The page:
I stayed in the city for four days, and I learned a lot. Here are my three most memorable moments in Paris alone, and my recommendations for what to do you want take the city by yourself, too.
Visit the Palace of Versailles
Okay, after moaning about visiting tourist spots this may sound like an odd – and potentially basic – choice. But hear me out.
I arrived on my first day in Paris at 9am, but by the time I had walked to my hotel (a hefty hour’s stomp), checked in, eaten and treated myself to a freestanding bath in the middle of the day (because why not?) it occurred to me that 3pm may be a little late to set off to the Palace. And then I remembered that I could do whatever I wanted, whenever I wanted.
The train journey is about an hour from Paris and the scenery from your carriage’s window is a pretty glimpse into life outside the city. Take a book you’ve been dying to read with you and enjoy the peace and quiet.
It might be crammed with other sightseers, but it’s really quite humbling to stand in the presence of a building quite as majestic as this, and wandering through the many rooms at your own pace will give you the chance to look over every detail as you please.
Not only this, but the building and gardens stay open until 8pm, which means you can stay there to watch the sun go down, picking yourself up some pastries from the on-site bakery for a picnic.
Buy yourself a book from Ofr bookshop
I first learned about this infamous bookshop in Yasmin Zeinab’s fabulous book, Sundays in Paris, in which she describes it as an iconic mix of gallery, boutique and purveyor of artsy tomes. I was immediately hooked and hell bent on visiting.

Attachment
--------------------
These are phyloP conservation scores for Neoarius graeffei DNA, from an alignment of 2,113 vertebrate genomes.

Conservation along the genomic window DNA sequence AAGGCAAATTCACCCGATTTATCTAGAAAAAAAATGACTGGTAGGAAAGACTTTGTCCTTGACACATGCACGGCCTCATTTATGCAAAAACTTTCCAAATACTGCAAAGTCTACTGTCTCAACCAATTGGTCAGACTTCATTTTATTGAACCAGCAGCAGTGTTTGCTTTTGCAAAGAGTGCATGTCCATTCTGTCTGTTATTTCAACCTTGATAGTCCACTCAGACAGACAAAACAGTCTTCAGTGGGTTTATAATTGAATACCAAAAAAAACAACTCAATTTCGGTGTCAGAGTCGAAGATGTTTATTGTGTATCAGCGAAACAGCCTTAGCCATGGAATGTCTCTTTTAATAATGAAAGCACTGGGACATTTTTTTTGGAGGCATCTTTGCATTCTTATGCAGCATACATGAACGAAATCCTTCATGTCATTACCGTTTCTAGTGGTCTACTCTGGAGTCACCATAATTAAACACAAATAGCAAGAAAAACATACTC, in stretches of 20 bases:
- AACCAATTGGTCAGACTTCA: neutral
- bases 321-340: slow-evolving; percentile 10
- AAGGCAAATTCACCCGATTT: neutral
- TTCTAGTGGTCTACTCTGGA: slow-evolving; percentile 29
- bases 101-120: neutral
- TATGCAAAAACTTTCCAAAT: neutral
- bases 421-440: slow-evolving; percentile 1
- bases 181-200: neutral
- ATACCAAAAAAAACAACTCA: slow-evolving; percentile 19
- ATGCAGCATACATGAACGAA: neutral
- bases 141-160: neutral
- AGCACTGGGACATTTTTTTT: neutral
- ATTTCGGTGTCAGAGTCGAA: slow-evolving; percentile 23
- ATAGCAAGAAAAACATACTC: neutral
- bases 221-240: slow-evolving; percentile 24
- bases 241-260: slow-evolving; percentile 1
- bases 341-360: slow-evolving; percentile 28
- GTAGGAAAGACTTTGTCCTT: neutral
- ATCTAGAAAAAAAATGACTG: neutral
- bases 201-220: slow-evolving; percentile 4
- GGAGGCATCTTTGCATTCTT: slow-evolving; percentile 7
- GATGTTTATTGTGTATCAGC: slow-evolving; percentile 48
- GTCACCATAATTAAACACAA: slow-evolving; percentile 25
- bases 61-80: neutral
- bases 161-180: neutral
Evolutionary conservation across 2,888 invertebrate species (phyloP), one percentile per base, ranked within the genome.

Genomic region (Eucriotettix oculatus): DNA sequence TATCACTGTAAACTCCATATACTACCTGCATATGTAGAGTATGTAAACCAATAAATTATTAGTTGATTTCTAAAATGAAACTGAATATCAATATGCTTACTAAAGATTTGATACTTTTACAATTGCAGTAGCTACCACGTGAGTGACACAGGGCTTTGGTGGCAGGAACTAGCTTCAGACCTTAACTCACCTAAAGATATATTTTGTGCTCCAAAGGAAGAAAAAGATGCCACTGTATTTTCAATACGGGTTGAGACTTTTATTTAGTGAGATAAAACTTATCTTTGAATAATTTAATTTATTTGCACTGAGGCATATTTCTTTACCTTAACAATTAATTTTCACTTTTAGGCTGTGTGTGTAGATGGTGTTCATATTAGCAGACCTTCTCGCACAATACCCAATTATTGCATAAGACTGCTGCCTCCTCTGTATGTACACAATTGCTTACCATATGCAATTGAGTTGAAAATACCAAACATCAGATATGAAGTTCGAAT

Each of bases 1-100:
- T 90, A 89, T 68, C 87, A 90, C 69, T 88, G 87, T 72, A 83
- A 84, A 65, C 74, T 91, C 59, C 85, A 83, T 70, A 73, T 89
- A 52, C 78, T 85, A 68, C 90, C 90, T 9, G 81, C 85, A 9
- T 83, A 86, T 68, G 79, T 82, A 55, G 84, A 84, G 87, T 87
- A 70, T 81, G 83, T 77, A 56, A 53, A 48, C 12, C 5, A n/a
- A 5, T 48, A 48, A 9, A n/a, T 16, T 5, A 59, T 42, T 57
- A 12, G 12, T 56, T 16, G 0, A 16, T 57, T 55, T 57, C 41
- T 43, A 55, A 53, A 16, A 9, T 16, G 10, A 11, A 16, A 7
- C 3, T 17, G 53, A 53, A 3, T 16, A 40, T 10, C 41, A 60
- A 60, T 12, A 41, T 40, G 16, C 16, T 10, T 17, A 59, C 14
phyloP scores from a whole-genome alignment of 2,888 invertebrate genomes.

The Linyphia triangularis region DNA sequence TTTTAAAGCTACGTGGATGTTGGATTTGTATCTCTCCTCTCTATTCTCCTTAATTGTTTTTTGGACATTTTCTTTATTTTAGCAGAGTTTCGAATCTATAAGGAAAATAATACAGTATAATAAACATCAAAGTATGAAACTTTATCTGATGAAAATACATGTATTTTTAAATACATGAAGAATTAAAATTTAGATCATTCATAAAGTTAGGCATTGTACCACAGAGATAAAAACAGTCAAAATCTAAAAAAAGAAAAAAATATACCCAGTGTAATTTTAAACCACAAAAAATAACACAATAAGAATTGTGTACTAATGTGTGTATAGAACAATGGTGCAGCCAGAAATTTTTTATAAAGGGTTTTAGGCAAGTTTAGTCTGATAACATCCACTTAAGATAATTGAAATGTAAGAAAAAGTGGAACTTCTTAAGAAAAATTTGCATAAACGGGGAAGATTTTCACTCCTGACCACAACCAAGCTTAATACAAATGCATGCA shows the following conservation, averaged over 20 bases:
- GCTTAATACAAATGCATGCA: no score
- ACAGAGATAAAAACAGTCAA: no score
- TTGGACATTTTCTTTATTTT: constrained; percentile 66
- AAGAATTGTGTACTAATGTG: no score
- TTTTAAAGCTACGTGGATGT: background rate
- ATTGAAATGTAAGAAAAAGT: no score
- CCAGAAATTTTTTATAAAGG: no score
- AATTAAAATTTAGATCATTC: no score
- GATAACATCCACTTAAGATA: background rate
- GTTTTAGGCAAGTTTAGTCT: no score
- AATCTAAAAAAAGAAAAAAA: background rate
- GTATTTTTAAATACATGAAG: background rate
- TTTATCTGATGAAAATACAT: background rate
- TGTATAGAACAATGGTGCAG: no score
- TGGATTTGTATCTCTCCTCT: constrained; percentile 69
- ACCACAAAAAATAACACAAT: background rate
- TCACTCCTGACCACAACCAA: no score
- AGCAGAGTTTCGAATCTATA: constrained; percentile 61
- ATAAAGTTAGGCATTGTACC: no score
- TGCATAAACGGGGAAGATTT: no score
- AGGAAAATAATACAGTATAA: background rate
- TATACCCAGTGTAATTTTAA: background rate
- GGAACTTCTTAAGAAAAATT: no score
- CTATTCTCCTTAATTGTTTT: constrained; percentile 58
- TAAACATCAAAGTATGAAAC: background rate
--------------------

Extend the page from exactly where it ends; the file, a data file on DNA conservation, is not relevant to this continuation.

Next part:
It sits on the edge of the gorgeous, fashion-focused area of Le Marais where people watching has never felt more like being on the FROW, and a visit here puts you in the perfect position to wander all afternoon.
Inside, fabulous people self-consciously pick their way through books written by models and designers and the whole thing feels deliciously pretentious but also very Parisian. If you’re like me and just adore the act of buying beautiful books, treat yourself to one here as a forever momento of your trip.
Have coffee outside Café de Flore
Known as one of Saint-German’s most famous cafes, and utterly Parisian in style, this is the place to sit outside and watch the world go by.
The floral displays that cover the façade couldn’t be more Instagram-worthy, so make sure you take a few snaps to remind yourself of how fancy you once were sitting alongside the crème de la crème of Parisians.
Little tip: the menu is quite pricey here, so you might want to grab a baguette from a boulangerie afterwards and make this more of a coffee stop. Talking of coffee though, I recommend doing it like the French and requesting cream instead of milk: it’s a treat you definitely deserve.
If you feel inspired to take a trip to Paris by yourself, I’ve written a city guide from my weekend antics, full of more ideas of what to eat, where to stay and what to do. Enjoy!
Images: Getty / Instagram